Like SMS security codes sent to your phone, you need to find your external authenticator and do something with it to log in.
The security advantage of needing that specific external authenticator to log in is also a major usability disadvantage: either you accept that losing, for example, a tiny USB key means losing access to your account, or you need to add and manage another backup MFA method to your account.
Fine, tell me about WebAuthn using biometrics already!
Chances are at least one of your devices has some sort of hardware-based biometric authentication mechanism, usually either a fingerprint reader (e.g., Touch ID) or a camera-based face scanner (Windows Hello, Face ID). And you already use it to log into your device, open your mobile wallet, or log into your bank's mobile app. Pretty convenient, right?
Now the neat part: websites that support hardware security keys can easily (and may already) support using that same fancy biometric mechanism as a second factor when logging in! This is enabled by a neat and open standard called WebAuthn. To use a fingerprint or face reader instead of a hardware token, you'll need to be using a modern browser, and the website will need to have enabled support for "platform" authenticators (rather than or in addition to "cross-platform" authenticators like hardware keys). A couple of examples of sites that do this include GitHub and AWS. You can also test out a demo at https://webauthn.io/.
Example: Using WebAuthn with Touch ID
You'll typically need to go through the same website workflow that you would use for adding a hardware security key. During the process, the website may specifically ask you if you want to add a "Built-in authenticator" or "This Device", or it may assume that's the case and ask if you want to do something like "Create a passkey for example.com". After choosing, you'll be prompted to authenticate using the Touch ID reader, and then bam, you're good. In the future, you'll be able to log in by entering your password and then touching the fingerprint reader (or smiling for the camera) without waiting for an SMS message or digging out another device.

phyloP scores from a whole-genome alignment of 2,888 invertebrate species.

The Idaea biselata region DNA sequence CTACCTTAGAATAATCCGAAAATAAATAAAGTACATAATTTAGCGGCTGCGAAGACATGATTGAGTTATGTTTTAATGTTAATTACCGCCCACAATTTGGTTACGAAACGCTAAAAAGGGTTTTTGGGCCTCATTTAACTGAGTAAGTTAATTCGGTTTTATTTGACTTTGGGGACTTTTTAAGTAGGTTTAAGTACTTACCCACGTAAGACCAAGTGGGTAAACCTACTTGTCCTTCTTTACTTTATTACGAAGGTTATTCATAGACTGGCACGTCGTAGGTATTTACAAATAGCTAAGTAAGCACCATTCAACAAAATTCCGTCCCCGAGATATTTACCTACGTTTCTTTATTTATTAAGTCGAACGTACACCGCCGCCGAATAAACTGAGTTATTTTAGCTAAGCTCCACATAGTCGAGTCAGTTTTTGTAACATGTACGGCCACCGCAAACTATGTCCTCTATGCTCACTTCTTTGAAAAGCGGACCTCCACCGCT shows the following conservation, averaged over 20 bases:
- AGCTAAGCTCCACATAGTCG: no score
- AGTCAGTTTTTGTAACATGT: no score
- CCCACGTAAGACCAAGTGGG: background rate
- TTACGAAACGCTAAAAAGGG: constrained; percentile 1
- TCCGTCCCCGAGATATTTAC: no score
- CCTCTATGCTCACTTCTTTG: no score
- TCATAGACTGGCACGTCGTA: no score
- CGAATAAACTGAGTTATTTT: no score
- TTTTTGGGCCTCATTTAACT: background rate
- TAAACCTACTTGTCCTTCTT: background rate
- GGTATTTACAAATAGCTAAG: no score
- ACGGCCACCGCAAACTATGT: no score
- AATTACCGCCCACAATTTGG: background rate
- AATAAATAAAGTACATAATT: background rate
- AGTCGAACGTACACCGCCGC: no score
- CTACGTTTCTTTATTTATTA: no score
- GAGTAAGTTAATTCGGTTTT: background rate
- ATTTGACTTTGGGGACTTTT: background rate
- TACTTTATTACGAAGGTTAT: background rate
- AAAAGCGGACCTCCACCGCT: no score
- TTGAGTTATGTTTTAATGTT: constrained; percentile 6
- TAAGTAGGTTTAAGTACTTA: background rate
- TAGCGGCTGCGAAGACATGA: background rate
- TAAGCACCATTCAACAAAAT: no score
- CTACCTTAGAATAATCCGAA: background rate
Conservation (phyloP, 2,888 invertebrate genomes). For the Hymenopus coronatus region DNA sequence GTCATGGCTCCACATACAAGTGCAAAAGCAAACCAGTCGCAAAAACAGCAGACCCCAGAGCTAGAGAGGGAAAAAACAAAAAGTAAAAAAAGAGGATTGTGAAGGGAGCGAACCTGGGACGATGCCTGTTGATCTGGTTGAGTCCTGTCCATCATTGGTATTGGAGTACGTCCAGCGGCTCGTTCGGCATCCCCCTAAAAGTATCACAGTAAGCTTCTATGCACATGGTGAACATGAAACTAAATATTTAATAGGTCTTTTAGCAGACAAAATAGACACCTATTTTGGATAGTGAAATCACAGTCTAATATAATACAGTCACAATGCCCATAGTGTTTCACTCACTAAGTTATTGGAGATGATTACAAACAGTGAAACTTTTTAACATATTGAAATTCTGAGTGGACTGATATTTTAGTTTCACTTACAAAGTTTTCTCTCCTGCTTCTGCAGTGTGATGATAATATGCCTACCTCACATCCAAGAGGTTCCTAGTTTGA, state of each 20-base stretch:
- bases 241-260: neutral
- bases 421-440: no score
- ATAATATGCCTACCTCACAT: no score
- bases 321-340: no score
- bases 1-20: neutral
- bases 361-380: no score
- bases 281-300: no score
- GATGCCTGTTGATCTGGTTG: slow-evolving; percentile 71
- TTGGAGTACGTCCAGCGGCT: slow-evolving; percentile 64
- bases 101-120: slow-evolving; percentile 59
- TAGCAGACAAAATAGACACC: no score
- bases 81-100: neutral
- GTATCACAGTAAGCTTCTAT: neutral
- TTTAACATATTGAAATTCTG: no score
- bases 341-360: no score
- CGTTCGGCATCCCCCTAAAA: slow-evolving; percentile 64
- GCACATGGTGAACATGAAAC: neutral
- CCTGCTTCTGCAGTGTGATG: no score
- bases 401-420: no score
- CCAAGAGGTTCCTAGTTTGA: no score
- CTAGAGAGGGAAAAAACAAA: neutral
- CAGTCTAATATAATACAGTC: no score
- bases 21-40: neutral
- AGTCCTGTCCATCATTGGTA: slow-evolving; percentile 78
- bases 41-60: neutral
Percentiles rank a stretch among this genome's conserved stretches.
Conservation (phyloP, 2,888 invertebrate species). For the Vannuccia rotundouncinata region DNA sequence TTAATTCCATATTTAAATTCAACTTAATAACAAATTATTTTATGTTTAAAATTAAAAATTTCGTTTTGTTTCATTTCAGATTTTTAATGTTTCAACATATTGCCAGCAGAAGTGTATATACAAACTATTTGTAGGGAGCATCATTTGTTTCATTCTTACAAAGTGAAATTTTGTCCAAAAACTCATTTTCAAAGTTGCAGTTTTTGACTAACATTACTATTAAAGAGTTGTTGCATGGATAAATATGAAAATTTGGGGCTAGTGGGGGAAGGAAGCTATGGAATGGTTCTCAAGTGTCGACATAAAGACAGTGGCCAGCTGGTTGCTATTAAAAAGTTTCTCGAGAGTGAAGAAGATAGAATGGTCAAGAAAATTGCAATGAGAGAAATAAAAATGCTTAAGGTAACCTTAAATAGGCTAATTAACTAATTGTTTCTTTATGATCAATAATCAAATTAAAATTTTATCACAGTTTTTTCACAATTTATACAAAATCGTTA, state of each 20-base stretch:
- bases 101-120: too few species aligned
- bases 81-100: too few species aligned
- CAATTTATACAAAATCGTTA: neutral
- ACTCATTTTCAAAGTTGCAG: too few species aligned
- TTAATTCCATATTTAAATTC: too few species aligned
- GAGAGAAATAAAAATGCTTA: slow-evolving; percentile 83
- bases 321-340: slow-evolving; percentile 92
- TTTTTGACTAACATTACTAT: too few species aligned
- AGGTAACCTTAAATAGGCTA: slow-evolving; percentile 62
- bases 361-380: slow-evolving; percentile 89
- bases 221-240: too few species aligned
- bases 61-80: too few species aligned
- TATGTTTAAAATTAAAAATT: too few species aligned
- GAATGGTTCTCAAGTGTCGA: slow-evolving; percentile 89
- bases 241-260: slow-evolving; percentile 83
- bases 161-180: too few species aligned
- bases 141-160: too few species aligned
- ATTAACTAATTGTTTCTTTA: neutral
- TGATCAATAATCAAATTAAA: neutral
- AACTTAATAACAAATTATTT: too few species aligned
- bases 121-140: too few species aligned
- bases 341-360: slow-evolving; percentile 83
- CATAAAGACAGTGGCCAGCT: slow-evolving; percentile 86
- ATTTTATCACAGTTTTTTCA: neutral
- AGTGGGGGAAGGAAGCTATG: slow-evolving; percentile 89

Wait a minute, you said Passkeys… that's a proprietary Apple/Google/Microsoft thing!
Well, yes and no. Passkeys (or, more technically FIDO2 authentication) in the form of what Google, Apple, and Microsoft are encouraging folks to adopt are reallyjust WebAuthn under the hood, along with another open standard called CTAP2, and some cloud magic to sync those passkeys between devices. This has the advantage of only needing to add a passkey to a website or app once, and then you’ll be able to authenticate from any device supported by the third-party passkey service.
As alluded to above, one big difference between using plain WebAuthn instead of passkeys is the number of factors involved. FIDO2 passkeys are intended as a replacement for passwords and only require the passkey to log in. A passkey can be considered 2FA by itself - you are providing proof of identity in the form of a thing you have (access to the encrypted passkey) and a thing you are (your fingerprint or face biometric that is used to decrypt the passkey). By extension, an account protected by a traditional password login AND a WebAuthn authenticator is protected by three factors: a thing you know (your password), a thing you have (the encrypted key stored on the device), and a thing you are (your fingerprint or face used to decrypt the key).
Choosing between “passkeys”, single device passkeys, and plain WebAuthn
Whether you’d prefer to use a passkey stored and synced via a third party instead of a single device passkey or a plain WebAuthn credential could depend on a few different factors:
Whether the website has added support for passkeys. Passkeys require FIDO2 support (CTAP2 in addition to WebAuthn), vs WebAuthn only
Whether the primary account you would use for cloud syncing of Passkeys supports them - for example, Google Workspace accounts don’t support Passkeys (yet) even though personal Google accounts do.
Your or your company’s comfort with a third-party storing your credentials in the cloud. This could be a security risk if the provider doesn’t secure the keys sufficiently, and an access risk if the provider can cut you off from retrieving your passkeys for use. Of course, this should be balanced against how realistic is that you (or your company) are more vigilant about security than a provider like Google or Apple.
Whether you prefer the phishing protections provided by the passkey specification or if you prefer the additional MFA factor from requiring a password in addition to the WebAuthn credential.
If you’ve decided that synced passkeys aren’t the right choice, you may still be concerned about access to a site or app being tied to a specific device that has your single device passkey or WebAuthn credential. Whether because of the threat of loss, theft, or the irresistible attraction between anything with a screen and the nearest hard surface, it’s risky only to have one copy of whatever can get you into a critical account. The good news is that most services that support WebAuthn allow you to add more than one authenticator. We’d recommend that you’d add a single device passkey or WebAuthn credential from at least two devices or add a TOTP authenticator kept separate from your devices.
Go for it!
At the end of the day, either passkeys or plain WebAuthn are likely to bring substantial improvements in security and convenience when compared to your current MFA options. We encourage you to give either one a try - more adoption by users will only encourage more widespread adoption by websites! Oh, and if you are a financial institution or security provider that only supports SMS MFA (or none at all): shame on you please enable passkey or WebAuthn support!